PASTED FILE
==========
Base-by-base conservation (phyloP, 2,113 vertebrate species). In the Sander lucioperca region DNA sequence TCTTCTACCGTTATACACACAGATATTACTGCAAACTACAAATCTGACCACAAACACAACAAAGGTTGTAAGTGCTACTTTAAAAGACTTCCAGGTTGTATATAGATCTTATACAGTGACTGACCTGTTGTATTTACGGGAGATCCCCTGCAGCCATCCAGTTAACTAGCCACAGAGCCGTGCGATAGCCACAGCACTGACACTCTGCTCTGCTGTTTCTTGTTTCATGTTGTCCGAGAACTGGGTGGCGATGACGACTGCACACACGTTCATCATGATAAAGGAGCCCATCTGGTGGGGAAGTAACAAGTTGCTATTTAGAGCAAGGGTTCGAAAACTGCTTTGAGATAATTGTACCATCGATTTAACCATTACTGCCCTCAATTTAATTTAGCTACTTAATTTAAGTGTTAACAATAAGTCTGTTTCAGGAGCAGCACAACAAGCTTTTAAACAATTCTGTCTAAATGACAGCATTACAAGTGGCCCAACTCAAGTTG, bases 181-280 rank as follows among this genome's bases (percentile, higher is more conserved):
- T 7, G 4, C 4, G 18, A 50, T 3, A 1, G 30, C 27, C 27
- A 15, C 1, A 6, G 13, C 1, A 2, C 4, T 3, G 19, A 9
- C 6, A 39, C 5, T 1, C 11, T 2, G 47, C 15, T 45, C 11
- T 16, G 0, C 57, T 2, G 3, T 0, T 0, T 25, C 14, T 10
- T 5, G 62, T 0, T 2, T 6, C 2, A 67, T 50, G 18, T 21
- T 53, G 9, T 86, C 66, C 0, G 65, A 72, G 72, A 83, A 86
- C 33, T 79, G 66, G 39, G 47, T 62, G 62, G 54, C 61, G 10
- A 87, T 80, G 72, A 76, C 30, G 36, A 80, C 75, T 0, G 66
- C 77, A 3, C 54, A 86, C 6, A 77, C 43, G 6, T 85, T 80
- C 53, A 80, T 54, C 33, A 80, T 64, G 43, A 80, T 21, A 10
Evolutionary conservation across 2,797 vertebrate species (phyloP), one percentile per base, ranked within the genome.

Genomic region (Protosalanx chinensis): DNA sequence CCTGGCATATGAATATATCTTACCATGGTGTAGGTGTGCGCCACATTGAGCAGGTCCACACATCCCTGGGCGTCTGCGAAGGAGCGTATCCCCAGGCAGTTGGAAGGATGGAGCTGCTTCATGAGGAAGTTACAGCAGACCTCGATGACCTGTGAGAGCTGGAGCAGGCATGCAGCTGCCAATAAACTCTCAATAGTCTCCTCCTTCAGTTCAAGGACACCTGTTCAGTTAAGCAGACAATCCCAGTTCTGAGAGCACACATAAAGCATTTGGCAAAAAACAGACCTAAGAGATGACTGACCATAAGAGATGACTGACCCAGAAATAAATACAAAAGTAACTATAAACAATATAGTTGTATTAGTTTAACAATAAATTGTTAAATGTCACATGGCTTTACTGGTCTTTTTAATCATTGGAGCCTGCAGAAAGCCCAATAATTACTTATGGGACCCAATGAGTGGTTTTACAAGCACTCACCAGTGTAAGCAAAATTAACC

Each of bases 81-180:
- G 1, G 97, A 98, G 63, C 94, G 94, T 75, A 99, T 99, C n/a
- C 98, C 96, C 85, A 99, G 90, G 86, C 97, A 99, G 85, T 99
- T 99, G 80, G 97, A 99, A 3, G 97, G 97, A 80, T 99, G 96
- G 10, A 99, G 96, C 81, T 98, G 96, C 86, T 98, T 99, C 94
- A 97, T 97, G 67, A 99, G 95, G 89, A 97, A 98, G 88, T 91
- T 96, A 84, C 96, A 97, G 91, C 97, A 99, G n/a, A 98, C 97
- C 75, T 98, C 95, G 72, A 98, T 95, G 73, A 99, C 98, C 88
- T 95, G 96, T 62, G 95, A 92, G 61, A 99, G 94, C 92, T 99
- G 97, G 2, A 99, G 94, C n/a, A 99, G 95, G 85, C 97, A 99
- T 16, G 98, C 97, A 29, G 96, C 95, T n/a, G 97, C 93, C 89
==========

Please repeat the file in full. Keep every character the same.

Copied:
Base-by-base conservation (phyloP, 2,113 vertebrate species). In the Sander lucioperca region DNA sequence TCTTCTACCGTTATACACACAGATATTACTGCAAACTACAAATCTGACCACAAACACAACAAAGGTTGTAAGTGCTACTTTAAAAGACTTCCAGGTTGTATATAGATCTTATACAGTGACTGACCTGTTGTATTTACGGGAGATCCCCTGCAGCCATCCAGTTAACTAGCCACAGAGCCGTGCGATAGCCACAGCACTGACACTCTGCTCTGCTGTTTCTTGTTTCATGTTGTCCGAGAACTGGGTGGCGATGACGACTGCACACACGTTCATCATGATAAAGGAGCCCATCTGGTGGGGAAGTAACAAGTTGCTATTTAGAGCAAGGGTTCGAAAACTGCTTTGAGATAATTGTACCATCGATTTAACCATTACTGCCCTCAATTTAATTTAGCTACTTAATTTAAGTGTTAACAATAAGTCTGTTTCAGGAGCAGCACAACAAGCTTTTAAACAATTCTGTCTAAATGACAGCATTACAAGTGGCCCAACTCAAGTTG, bases 181-280 rank as follows among this genome's bases (percentile, higher is more conserved):
- T 7, G 4, C 4, G 18, A 50, T 3, A 1, G 30, C 27, C 27
- A 15, C 1, A 6, G 13, C 1, A 2, C 4, T 3, G 19, A 9
- C 6, A 39, C 5, T 1, C 11, T 2, G 47, C 15, T 45, C 11
- T 16, G 0, C 57, T 2, G 3, T 0, T 0, T 25, C 14, T 10
- T 5, G 62, T 0, T 2, T 6, C 2, A 67, T 50, G 18, T 21
- T 53, G 9, T 86, C 66, C 0, G 65, A 72, G 72, A 83, A 86
- C 33, T 79, G 66, G 39, G 47, T 62, G 62, G 54, C 61, G 10
- A 87, T 80, G 72, A 76, C 30, G 36, A 80, C 75, T 0, G 66
- C 77, A 3, C 54, A 86, C 6, A 77, C 43, G 6, T 85, T 80
- C 53, A 80, T 54, C 33, A 80, T 64, G 43, A 80, T 21, A 10
Evolutionary conservation across 2,797 vertebrate species (phyloP), one percentile per base, ranked within the genome.

Genomic region (Protosalanx chinensis): DNA sequence CCTGGCATATGAATATATCTTACCATGGTGTAGGTGTGCGCCACATTGAGCAGGTCCACACATCCCTGGGCGTCTGCGAAGGAGCGTATCCCCAGGCAGTTGGAAGGATGGAGCTGCTTCATGAGGAAGTTACAGCAGACCTCGATGACCTGTGAGAGCTGGAGCAGGCATGCAGCTGCCAATAAACTCTCAATAGTCTCCTCCTTCAGTTCAAGGACACCTGTTCAGTTAAGCAGACAATCCCAGTTCTGAGAGCACACATAAAGCATTTGGCAAAAAACAGACCTAAGAGATGACTGACCATAAGAGATGACTGACCCAGAAATAAATACAAAAGTAACTATAAACAATATAGTTGTATTAGTTTAACAATAAATTGTTAAATGTCACATGGCTTTACTGGTCTTTTTAATCATTGGAGCCTGCAGAAAGCCCAATAATTACTTATGGGACCCAATGAGTGGTTTTACAAGCACTCACCAGTGTAAGCAAAATTAACC

Each of bases 81-180:
- G 1, G 97, A 98, G 63, C 94, G 94, T 75, A 99, T 99, C n/a
- C 98, C 96, C 85, A 99, G 90, G 86, C 97, A 99, G 85, T 99
- T 99, G 80, G 97, A 99, A 3, G 97, G 97, A 80, T 99, G 96
- G 10, A 99, G 96, C 81, T 98, G 96, C 86, T 98, T 99, C 94
- A 97, T 97, G 67, A 99, G 95, G 89, A 97, A 98, G 88, T 91
- T 96, A 84, C 96, A 97, G 91, C 97, A 99, G n/a, A 98, C 97
- C 75, T 98, C 95, G 72, A 98, T 95, G 73, A 99, C 98, C 88
- T 95, G 96, T 62, G 95, A 92, G 61, A 99, G 94, C 92, T 99
- G 97, G 2, A 99, G 94, C n/a, A 99, G 95, G 85, C 97, A 99
- T 16, G 98, C 97, A 29, G 96, C 95, T n/a, G 97, C 93, C 89